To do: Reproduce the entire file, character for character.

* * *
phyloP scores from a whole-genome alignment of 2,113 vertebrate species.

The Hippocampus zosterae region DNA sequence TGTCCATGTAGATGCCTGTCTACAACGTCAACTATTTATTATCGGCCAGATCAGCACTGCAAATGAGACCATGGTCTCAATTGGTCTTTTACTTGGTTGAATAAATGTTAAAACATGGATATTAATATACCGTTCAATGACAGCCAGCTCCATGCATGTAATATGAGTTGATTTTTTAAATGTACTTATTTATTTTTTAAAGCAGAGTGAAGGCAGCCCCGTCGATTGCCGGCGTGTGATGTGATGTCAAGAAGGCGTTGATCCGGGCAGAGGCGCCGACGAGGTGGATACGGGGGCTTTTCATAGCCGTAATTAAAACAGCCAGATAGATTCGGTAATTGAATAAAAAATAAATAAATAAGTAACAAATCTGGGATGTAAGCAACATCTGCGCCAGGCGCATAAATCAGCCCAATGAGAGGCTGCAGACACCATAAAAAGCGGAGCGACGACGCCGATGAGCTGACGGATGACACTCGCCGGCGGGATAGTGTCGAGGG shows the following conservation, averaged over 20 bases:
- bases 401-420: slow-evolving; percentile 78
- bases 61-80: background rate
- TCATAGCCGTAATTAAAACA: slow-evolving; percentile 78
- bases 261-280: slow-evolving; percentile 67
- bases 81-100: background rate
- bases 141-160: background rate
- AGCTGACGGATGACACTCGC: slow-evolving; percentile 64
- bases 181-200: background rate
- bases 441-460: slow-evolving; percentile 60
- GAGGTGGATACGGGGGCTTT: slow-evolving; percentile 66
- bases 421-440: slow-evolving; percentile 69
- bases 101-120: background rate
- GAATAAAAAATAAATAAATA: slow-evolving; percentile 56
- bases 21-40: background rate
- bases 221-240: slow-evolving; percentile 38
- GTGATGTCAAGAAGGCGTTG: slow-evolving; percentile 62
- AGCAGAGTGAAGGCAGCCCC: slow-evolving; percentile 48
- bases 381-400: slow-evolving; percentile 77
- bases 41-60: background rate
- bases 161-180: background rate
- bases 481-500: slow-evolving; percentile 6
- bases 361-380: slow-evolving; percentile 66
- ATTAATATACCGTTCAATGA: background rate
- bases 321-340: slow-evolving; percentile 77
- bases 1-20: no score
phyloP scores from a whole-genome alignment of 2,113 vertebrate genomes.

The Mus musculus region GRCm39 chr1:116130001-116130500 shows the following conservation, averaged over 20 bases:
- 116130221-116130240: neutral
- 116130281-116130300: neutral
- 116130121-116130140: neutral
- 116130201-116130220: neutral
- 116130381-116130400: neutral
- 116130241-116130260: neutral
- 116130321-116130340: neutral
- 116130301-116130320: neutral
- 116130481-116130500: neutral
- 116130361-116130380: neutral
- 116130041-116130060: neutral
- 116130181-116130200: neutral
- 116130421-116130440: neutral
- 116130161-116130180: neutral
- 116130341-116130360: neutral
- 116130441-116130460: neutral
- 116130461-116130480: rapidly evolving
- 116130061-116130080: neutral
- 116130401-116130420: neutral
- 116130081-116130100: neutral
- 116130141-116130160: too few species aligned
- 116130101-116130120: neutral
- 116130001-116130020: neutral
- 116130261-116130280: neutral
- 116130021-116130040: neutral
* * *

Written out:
phyloP scores from a whole-genome alignment of 2,113 vertebrate species.

The Hippocampus zosterae region DNA sequence TGTCCATGTAGATGCCTGTCTACAACGTCAACTATTTATTATCGGCCAGATCAGCACTGCAAATGAGACCATGGTCTCAATTGGTCTTTTACTTGGTTGAATAAATGTTAAAACATGGATATTAATATACCGTTCAATGACAGCCAGCTCCATGCATGTAATATGAGTTGATTTTTTAAATGTACTTATTTATTTTTTAAAGCAGAGTGAAGGCAGCCCCGTCGATTGCCGGCGTGTGATGTGATGTCAAGAAGGCGTTGATCCGGGCAGAGGCGCCGACGAGGTGGATACGGGGGCTTTTCATAGCCGTAATTAAAACAGCCAGATAGATTCGGTAATTGAATAAAAAATAAATAAATAAGTAACAAATCTGGGATGTAAGCAACATCTGCGCCAGGCGCATAAATCAGCCCAATGAGAGGCTGCAGACACCATAAAAAGCGGAGCGACGACGCCGATGAGCTGACGGATGACACTCGCCGGCGGGATAGTGTCGAGGG shows the following conservation, averaged over 20 bases:
- bases 401-420: slow-evolving; percentile 78
- bases 61-80: background rate
- TCATAGCCGTAATTAAAACA: slow-evolving; percentile 78
- bases 261-280: slow-evolving; percentile 67
- bases 81-100: background rate
- bases 141-160: background rate
- AGCTGACGGATGACACTCGC: slow-evolving; percentile 64
- bases 181-200: background rate
- bases 441-460: slow-evolving; percentile 60
- GAGGTGGATACGGGGGCTTT: slow-evolving; percentile 66
- bases 421-440: slow-evolving; percentile 69
- bases 101-120: background rate
- GAATAAAAAATAAATAAATA: slow-evolving; percentile 56
- bases 21-40: background rate
- bases 221-240: slow-evolving; percentile 38
- GTGATGTCAAGAAGGCGTTG: slow-evolving; percentile 62
- AGCAGAGTGAAGGCAGCCCC: slow-evolving; percentile 48
- bases 381-400: slow-evolving; percentile 77
- bases 41-60: background rate
- bases 161-180: background rate
- bases 481-500: slow-evolving; percentile 6
- bases 361-380: slow-evolving; percentile 66
- ATTAATATACCGTTCAATGA: background rate
- bases 321-340: slow-evolving; percentile 77
- bases 1-20: no score
phyloP scores from a whole-genome alignment of 2,113 vertebrate genomes.

The Mus musculus region GRCm39 chr1:116130001-116130500 shows the following conservation, averaged over 20 bases:
- 116130221-116130240: neutral
- 116130281-116130300: neutral
- 116130121-116130140: neutral
- 116130201-116130220: neutral
- 116130381-116130400: neutral
- 116130241-116130260: neutral
- 116130321-116130340: neutral
- 116130301-116130320: neutral
- 116130481-116130500: neutral
- 116130361-116130380: neutral
- 116130041-116130060: neutral
- 116130181-116130200: neutral
- 116130421-116130440: neutral
- 116130161-116130180: neutral
- 116130341-116130360: neutral
- 116130441-116130460: neutral
- 116130461-116130480: rapidly evolving
- 116130061-116130080: neutral
- 116130401-116130420: neutral
- 116130081-116130100: neutral
- 116130141-116130160: too few species aligned
- 116130101-116130120: neutral
- 116130001-116130020: neutral
- 116130261-116130280: neutral
- 116130021-116130040: neutral